As I spent time researching choirs and leaders of choirs in intergenerational churches, I discovered some interesting information that suggests some positive trends for the future, if Georgia Baptist Ministers of Music are an indication of other ministers of music in other states.
- Younger Ministers of Music more intentionally have sought training in intergenerational ministry/worship than their older counterparts. Perhaps this is because many older ministers of music went to seminary when separate services weren’t even on anyone’s radar, but the encouraging news is younger ministers of music in intergenerational churches have received some training in the field.
- There is a direct positive correlation to seminary education and intergenerational training in ministers of music. Almost all of those I interviewed that had been to seminary indicated they learned about intergenerational ministry and/or worship.
- There is a direct correlation between those ministers of music who have not sought to learn more about intergenerational ministry/worship and the impact on the choir members.
Ministers of Music who have not sought to learn more about intergenerational worship/ministry are more likely (than those who have) to exhibit the following characteristics:
*More likely fall in the Boomer generation themselves
*Do not teach their choir members about the importance of intergenerational ministry/worship
*Not have seminary or even graduate school education
*Their choir members don’t understand the value of singing in an intergenerational choir
*Do nothing specific to foster interaction between the various age groups in the choir
This information alarms me because these leaders are ALREADY leaders of intergenerational choirs in intergenerational churches. As I wrote about last week, many of these leaders are primarily leaders of organic intergenerational churches. The leaders I interviewed who had learned more about intergenerational worship/ministry indicated the following means by which they learned more:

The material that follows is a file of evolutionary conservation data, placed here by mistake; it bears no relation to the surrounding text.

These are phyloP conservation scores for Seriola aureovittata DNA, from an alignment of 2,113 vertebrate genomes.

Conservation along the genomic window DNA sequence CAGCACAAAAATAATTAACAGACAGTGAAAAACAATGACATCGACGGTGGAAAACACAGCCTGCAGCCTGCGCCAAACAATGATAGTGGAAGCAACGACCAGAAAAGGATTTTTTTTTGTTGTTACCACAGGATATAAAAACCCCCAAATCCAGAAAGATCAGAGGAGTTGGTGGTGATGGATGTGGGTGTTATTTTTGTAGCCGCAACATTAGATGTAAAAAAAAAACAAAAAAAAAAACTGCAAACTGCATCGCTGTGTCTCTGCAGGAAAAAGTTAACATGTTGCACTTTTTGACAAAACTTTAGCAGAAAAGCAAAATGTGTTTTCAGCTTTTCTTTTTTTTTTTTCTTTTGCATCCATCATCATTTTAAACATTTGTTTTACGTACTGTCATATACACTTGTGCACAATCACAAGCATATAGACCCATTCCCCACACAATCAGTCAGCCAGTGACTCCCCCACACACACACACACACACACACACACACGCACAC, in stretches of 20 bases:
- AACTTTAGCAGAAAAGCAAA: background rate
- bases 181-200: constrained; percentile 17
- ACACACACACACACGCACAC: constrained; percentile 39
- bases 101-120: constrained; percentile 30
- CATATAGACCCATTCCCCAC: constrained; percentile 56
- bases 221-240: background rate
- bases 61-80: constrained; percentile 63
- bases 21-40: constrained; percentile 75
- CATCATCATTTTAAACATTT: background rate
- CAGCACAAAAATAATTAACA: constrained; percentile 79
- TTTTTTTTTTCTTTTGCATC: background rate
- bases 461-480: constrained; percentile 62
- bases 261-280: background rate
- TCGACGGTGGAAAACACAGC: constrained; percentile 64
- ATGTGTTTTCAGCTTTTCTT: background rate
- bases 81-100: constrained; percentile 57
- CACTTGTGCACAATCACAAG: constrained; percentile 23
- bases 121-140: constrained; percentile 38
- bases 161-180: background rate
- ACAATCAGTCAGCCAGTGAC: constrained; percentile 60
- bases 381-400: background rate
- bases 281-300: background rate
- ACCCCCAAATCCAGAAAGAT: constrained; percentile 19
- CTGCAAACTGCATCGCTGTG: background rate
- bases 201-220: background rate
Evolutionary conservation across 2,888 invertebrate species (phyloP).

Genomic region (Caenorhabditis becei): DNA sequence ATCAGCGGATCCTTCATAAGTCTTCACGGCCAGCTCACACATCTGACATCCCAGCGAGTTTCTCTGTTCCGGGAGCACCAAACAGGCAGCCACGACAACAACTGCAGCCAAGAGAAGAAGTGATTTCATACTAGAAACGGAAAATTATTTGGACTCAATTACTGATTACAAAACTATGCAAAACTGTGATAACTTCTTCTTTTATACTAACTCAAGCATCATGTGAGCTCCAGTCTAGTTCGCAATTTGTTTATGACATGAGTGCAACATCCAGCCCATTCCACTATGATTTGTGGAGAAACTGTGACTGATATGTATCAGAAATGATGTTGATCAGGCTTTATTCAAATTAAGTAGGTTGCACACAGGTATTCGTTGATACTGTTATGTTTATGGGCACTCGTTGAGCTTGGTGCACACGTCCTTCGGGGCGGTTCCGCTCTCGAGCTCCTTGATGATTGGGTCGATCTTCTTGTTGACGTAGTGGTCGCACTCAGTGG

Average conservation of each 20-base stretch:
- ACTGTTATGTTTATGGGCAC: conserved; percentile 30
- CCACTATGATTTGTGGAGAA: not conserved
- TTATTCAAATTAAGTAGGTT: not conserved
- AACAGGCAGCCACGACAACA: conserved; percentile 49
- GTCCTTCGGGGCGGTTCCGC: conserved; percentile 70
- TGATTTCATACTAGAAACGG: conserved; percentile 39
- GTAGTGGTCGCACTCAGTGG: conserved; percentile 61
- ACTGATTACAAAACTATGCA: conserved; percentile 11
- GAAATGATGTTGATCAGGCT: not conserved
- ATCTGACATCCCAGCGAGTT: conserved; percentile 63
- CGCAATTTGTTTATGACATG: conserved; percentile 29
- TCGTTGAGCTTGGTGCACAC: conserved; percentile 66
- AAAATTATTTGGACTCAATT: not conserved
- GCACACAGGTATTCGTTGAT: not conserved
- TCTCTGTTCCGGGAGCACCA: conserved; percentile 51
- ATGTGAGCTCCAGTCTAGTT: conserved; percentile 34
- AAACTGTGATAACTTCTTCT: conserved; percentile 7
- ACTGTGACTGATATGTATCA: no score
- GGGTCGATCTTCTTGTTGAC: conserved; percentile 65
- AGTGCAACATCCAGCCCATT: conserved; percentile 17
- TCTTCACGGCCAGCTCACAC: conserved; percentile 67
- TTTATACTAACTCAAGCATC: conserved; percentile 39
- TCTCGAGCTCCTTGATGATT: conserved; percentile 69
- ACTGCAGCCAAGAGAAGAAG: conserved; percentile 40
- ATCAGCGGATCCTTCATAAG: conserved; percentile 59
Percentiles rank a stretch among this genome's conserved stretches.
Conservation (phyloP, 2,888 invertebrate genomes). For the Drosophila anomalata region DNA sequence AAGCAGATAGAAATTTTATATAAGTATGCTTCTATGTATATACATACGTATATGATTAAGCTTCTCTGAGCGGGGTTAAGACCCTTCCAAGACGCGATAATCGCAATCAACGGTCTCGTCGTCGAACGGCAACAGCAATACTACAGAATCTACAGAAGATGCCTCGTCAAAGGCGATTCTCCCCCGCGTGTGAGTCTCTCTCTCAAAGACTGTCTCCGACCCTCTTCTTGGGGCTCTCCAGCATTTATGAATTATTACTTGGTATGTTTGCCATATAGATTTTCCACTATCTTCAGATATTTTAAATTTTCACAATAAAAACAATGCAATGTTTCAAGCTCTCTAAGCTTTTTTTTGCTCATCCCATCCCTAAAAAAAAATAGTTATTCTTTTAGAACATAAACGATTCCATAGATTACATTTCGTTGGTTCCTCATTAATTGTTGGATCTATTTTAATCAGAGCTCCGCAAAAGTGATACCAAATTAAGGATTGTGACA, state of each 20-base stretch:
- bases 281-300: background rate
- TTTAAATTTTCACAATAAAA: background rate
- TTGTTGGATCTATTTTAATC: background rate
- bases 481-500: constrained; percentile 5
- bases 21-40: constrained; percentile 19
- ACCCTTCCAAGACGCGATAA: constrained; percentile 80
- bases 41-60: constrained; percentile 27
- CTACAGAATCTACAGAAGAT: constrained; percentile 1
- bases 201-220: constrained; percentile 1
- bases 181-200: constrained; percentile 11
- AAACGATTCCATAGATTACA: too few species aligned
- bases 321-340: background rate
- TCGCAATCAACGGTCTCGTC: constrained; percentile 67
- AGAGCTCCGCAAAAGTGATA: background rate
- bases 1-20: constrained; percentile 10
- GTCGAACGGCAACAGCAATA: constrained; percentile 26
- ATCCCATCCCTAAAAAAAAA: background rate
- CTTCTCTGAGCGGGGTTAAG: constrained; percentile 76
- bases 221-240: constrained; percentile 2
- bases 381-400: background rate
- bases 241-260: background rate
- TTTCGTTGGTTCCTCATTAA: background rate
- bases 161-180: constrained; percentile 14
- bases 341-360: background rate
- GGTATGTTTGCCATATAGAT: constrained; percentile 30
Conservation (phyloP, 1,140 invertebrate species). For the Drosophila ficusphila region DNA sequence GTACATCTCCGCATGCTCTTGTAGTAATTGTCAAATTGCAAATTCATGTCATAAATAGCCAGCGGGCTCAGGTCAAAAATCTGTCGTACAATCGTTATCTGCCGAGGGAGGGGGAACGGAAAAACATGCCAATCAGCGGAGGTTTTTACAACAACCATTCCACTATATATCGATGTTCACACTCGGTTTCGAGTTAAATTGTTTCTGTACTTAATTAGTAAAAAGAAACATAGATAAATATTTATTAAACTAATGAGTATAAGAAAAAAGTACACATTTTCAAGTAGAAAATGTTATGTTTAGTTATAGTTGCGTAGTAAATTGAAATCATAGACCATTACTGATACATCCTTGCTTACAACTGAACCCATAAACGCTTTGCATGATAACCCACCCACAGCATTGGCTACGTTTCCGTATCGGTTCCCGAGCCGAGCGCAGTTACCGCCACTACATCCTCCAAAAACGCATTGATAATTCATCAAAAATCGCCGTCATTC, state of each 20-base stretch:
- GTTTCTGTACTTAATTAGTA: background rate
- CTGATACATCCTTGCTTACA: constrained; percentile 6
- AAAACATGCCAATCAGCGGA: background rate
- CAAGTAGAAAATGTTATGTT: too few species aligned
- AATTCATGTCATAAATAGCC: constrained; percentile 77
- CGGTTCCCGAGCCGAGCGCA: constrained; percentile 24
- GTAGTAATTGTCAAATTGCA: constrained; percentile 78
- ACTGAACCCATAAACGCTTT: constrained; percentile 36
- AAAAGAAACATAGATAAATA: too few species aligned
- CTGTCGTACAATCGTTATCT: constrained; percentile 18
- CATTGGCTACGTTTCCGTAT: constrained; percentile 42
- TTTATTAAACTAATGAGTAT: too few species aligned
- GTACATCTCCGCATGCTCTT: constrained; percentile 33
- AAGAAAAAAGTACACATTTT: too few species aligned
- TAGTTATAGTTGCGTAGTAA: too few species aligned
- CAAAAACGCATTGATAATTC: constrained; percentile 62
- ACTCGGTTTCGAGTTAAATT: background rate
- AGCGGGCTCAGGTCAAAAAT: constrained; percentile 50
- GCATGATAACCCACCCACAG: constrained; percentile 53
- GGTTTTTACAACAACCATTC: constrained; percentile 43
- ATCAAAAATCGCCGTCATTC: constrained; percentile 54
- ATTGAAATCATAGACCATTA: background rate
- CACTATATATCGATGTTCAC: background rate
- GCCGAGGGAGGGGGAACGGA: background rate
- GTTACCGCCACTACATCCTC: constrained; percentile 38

*Informal conversations– talk with our colleagues about what works and doesn’t work in their church.
*Books/articles– there are some great resources for teaching about intergenerational ministry (I can give you a VERY long list).
*Conferences/Courses– Intergenerational ministry and worship are topics increasingly becoming more and more regularly found in seminaries and conferences around the globe.
*Websites– What you are reading right now qualifies! Many are finding great resources on the web for information regarding intergenerational worship/ministry.
From a personal perspective, seven years ago when I went back to NOBTS and started studying intergenerational worship, I had no idea what to call what I felt in my gut was the church needs to be together in corporate worship. This process of learning solidified my philosophical belief that we should value every generation, listen to our members, and do our best to provide a unified spirit between the diversity of ages in our midst. Learning the why and how of intergenerational ministry/worship can provide the best opportunity for the leaders and the church to celebrate the richness that is the body of Christ.